Long ago, Parc du Mont Royal was the site of an Iroquois village, and later it was where Montreal was claimed for France. It took us nearly an hour to reach the chalet at the top, trudging up steep paths that wound through verdant, muggy woods. The view of the skyline is vast but not beautiful: Squat modern buildings block the dignified old ones. You can't see the historic old port from here, though you can see some of the grand stone buildings of McGill University.
The sun was warm, but a strong wind swirled us into the chalet. Granite fireplaces, six chandeliers, beamed ceilings and more than a dozen paintings of important moments in Canadian history dwarfed the tables and chairs scattered about the empty, echoing room. We sipped bottled water and sneaked glances at the alarmingly huge plaster squirrels that stared unblinking from the rafters.
As we trooped down the west side of the hill, we had a stunning view of the immense Oratoire Saint-Joseph, "the largest dome outside of Rome," as Doug kept chanting. (It's second in size only to St. Peter's.) The building is visible for miles, its copper roof topped by an enormous cross.
At the bottom of the hill was Rue Sherbrooke. This neighborhood once was so wealthy that it was known as the "Golden Square Mile," and it was where captains of industry built their mansions. By 1900, a staggering 70 percent of all the wealth in Canada was in the hands of people who lived right here.
The neighborhood is still rich, though it has changed. Many of the big houses are either gone, have been turned into businesses and offices, or have been annexed by McGill University. But enough of the old mansions still exist -- especially along the shady side streets -- that we got a good sense of the genteel, old-money place this once was. We tiptoed up Rue Sherbrooke in a kind of awe.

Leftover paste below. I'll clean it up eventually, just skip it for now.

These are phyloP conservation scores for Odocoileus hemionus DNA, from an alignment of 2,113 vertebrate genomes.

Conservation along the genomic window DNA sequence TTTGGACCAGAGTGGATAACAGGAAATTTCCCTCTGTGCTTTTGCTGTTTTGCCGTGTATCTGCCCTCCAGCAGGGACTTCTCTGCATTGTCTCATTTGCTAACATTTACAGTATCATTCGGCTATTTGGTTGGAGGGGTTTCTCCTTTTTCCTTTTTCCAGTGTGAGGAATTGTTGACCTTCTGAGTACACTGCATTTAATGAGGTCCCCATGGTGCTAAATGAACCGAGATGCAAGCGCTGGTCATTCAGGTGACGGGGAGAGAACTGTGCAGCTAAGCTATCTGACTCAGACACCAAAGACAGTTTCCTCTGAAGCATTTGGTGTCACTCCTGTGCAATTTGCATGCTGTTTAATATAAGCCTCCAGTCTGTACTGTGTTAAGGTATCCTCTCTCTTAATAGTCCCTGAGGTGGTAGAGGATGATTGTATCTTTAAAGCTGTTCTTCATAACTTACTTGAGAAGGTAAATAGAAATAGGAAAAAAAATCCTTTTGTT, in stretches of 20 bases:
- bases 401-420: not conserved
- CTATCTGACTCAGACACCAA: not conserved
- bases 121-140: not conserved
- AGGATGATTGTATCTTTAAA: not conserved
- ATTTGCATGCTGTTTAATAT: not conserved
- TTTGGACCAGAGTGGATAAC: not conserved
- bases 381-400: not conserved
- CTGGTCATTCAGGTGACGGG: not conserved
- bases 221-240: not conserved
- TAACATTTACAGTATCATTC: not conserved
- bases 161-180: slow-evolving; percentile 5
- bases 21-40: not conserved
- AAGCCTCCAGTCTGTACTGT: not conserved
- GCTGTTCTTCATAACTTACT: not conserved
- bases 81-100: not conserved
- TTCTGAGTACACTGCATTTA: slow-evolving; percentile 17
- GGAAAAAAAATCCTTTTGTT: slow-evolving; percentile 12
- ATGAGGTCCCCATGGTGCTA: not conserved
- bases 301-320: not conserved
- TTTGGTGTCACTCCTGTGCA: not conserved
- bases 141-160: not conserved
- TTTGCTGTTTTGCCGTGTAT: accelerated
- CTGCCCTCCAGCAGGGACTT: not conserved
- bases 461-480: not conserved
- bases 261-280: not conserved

While Mont Royal once was the wealthiest neighborhood in Canada, Little Burgundy, down by the river, was one of the poorest. So after lunch, tired of opulence, we caught the subway (called the Metro, as in Paris) and headed there. We started in Saint-Henri and walked to Little Burgundy. Once the adjacent neighborhoods were independent villages. Saint-Henri was built around a slaughterhouse and tannery, Little Burgundy around a textile mill. In 1905, the booming city of Montreal swallowed them up.
This part of town was where the workers lived who served the barons of the Golden Square Mile, and where Canada's Industrial Revolution was born. This was where Montreal's mills and factories roared; where the railroad chugged through, spewing smoke and cinders; where the Lachine Canal flowed and stank.
A century ago, this was a filthy place to live. Infant mortality was 10 times higher than anywhere else on the continent.